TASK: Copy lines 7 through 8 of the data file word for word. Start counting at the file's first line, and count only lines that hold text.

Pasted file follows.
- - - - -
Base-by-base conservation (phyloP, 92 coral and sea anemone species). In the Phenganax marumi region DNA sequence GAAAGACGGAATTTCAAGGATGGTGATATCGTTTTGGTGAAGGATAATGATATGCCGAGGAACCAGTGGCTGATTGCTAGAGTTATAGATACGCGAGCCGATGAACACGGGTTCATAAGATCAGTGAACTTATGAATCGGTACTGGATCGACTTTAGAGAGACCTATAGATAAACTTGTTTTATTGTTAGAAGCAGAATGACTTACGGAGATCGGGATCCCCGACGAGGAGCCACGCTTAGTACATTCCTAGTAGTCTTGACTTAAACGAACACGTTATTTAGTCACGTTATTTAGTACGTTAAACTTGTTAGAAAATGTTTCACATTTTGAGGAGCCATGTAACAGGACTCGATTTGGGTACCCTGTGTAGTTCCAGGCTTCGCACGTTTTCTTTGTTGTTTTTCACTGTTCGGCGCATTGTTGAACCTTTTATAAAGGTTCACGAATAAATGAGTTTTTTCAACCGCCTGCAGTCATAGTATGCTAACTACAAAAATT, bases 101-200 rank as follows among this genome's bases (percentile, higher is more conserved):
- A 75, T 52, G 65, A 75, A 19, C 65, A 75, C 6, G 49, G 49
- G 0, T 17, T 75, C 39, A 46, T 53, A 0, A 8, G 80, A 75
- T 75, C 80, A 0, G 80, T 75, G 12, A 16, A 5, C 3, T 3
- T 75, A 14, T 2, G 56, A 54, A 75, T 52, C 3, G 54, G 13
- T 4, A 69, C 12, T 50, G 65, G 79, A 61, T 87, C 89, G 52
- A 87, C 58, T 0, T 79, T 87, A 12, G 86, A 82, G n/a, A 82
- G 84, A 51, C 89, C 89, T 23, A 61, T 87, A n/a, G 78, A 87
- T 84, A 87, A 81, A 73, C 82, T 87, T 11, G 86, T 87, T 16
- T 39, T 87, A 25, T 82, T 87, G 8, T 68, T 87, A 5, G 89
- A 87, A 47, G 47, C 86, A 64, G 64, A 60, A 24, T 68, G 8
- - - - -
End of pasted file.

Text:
- A 87, C 58, T 0, T 79, T 87, A 12, G 86, A 82, G n/a, A 82
- G 84, A 51, C 89, C 89, T 23, A 61, T 87, A n/a, G 78, A 87